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About The Siuslaw news. (Florence, Lane County, Or.) 1960-current | View Entire Issue (Aug. 5, 2015)
❘ AUGUST 5, 2015
RYAN CRONK , EDITOR
❘ 541-902-3520 ❘
EDITOR @ THESIUSLAWNEWS . COM
P.O. Box 10
Florence, OR 97439
1 2 5 T H A N N I V E R S A R Y F L A S H B A C K
T HE W EST
F LORENCE T IMES
T HE S IUSLAW O AR
T HE S IUSLAW N EWS
S IUSLAW N EWS
his year marks Siuslaw News’ quasquicentennial, our 125th anniversary, a remarkable achievement for any business in a small
community like Florence. To commemorate this milestone, throughout the year we’ll feature some of the town’s history as origi-
nally published in the newspaper, including historic articles and photos from more than a century ago. —Editor
Service members honored at party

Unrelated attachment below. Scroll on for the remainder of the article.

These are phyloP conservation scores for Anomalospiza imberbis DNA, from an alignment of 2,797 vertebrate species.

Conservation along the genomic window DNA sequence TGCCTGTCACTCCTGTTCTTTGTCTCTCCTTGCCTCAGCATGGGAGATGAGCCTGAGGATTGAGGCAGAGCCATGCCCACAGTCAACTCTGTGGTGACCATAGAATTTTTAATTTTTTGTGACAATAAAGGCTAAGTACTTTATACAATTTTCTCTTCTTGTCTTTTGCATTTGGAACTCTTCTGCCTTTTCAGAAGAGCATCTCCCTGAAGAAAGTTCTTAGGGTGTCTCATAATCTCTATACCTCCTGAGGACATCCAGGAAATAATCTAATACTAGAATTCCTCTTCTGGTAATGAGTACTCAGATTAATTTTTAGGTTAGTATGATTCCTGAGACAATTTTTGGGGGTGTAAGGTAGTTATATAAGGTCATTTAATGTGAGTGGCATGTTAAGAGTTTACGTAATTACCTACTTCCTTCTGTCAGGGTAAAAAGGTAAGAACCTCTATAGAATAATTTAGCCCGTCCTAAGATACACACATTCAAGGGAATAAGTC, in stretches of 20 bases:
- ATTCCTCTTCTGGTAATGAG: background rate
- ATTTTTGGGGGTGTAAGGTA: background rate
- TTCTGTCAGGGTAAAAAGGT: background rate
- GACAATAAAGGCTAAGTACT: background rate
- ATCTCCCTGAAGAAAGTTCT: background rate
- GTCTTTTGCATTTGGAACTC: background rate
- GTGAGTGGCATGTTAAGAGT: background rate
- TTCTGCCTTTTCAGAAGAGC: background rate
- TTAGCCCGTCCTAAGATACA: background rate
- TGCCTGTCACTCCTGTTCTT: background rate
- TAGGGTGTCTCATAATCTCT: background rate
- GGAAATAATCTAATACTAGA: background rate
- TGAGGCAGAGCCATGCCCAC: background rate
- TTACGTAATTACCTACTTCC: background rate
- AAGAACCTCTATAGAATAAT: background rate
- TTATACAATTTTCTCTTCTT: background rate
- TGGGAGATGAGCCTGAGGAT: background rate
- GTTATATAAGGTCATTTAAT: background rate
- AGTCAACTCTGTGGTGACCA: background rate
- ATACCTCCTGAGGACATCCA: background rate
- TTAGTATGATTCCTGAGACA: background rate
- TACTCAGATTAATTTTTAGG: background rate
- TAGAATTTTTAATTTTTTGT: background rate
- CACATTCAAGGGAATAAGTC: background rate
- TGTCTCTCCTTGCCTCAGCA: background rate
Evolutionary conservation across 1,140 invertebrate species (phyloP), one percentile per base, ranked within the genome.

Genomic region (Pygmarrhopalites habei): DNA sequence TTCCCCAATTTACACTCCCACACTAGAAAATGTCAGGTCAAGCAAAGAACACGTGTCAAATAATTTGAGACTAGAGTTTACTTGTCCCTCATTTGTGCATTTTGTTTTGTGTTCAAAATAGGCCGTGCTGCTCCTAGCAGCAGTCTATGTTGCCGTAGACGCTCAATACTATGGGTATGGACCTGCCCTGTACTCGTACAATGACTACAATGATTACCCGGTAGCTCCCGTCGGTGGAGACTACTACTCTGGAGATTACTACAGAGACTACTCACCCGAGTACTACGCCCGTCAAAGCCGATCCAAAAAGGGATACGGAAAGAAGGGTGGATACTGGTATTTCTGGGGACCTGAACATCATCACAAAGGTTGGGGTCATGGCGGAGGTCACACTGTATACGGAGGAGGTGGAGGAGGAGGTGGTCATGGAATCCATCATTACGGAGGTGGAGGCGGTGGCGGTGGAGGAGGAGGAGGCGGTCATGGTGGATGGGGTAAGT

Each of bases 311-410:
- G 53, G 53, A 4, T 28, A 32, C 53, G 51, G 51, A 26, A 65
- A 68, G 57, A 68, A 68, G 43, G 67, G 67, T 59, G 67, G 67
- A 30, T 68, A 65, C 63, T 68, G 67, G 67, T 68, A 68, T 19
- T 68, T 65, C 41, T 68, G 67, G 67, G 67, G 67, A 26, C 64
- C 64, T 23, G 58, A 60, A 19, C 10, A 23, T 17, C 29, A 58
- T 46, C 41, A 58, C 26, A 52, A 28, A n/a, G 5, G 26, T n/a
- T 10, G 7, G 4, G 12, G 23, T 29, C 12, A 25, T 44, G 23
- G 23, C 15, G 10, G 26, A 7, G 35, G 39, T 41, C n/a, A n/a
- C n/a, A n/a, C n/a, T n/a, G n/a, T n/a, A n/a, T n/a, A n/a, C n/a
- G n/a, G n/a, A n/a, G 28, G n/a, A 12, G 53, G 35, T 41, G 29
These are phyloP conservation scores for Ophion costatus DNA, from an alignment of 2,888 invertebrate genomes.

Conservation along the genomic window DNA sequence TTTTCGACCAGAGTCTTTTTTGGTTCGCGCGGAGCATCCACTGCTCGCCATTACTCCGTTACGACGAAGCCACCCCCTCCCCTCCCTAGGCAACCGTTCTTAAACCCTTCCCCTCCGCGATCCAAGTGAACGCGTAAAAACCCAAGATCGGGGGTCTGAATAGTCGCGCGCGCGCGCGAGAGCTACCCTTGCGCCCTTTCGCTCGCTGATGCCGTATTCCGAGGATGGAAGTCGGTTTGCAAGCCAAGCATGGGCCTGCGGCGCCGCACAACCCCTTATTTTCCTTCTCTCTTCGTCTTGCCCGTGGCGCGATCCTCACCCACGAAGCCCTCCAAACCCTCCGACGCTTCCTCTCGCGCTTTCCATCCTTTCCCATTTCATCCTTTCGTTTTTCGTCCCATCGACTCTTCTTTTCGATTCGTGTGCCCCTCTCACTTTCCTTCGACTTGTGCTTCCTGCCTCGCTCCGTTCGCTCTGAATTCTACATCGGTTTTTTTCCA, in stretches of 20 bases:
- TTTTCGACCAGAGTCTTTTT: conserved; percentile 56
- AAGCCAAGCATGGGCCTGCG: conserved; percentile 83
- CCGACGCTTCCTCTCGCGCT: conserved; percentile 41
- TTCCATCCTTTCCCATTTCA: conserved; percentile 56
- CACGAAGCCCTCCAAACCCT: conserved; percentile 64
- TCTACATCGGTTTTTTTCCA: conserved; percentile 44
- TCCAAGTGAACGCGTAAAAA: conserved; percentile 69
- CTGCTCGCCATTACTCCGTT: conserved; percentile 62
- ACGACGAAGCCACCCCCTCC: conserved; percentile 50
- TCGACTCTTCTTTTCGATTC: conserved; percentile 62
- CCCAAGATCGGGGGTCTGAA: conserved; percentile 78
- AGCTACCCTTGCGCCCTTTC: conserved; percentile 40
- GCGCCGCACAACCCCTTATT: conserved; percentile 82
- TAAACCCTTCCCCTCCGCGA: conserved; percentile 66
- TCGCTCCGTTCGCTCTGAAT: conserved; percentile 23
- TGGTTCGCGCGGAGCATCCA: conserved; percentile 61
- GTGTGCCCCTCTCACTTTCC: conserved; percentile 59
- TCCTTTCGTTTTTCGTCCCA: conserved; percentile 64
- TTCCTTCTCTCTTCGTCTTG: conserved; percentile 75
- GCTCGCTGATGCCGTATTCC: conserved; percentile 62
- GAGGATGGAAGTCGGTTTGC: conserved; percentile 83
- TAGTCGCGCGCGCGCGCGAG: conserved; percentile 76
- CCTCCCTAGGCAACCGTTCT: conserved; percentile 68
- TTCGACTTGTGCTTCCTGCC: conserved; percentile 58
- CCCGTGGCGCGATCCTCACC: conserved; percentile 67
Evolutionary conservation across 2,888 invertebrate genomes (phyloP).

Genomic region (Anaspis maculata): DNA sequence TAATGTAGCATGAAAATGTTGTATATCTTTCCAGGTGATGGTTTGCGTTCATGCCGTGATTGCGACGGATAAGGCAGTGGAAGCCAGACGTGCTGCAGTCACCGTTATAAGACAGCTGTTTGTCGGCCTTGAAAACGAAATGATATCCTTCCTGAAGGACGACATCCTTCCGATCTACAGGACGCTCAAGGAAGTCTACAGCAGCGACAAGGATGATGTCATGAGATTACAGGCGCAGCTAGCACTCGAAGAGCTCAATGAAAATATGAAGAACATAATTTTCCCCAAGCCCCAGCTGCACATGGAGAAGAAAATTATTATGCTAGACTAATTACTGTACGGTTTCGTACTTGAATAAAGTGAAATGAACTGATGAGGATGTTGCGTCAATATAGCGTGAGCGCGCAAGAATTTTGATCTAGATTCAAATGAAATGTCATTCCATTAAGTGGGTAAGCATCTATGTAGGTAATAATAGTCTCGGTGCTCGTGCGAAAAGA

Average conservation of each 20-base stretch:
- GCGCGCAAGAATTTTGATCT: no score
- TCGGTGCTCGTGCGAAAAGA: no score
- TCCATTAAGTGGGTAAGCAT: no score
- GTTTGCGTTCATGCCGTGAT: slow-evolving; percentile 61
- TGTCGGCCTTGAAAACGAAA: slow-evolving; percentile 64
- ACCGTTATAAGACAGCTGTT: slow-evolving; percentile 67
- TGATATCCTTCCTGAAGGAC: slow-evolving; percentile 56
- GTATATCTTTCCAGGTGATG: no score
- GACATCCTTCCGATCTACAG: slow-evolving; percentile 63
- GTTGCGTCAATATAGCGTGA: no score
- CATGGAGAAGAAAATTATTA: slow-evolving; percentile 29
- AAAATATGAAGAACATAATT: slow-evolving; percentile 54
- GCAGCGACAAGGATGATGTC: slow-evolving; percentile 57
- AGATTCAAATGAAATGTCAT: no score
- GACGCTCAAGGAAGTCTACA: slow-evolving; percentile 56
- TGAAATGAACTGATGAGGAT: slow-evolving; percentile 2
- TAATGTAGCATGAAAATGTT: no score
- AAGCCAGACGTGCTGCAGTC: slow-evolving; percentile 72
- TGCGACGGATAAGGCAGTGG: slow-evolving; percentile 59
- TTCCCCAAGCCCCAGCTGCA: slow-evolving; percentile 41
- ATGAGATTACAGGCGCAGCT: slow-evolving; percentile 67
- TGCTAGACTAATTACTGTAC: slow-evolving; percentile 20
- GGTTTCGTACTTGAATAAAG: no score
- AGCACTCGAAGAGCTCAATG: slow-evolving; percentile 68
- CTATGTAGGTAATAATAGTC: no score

O RIGINALLY P UBLISHED A UG . 2, 1946
T HE S IUSLAW O AR , V OL . 19, N O . 9
In honor of the returned service men and
women of Florence and the surrounding
Siuslaw country, the community gathering
sponsored by Heceta Lodge IOOF was held
Wednesday evening, July 31, in the lodge
hall and adjacent Rainbow Ballroom.
This community get-together was delayed
as long as possible to permit ex-service per-
sonnel to return to their former environs.
It began promptly at 9 p.m. and contin-
ued until midnight.
During the evening of cards, dancing and
a short program, 150 persons came to
express regards for all who helped in the
winning of the war.
Present were a score of the men and
women of the community who served in the
U.S. armed forces of the world conflict.
“Returned service men and women do
not want to be regarded as a special group,”
said Lee Weber in the address of the
evening. “Rather, they have come home to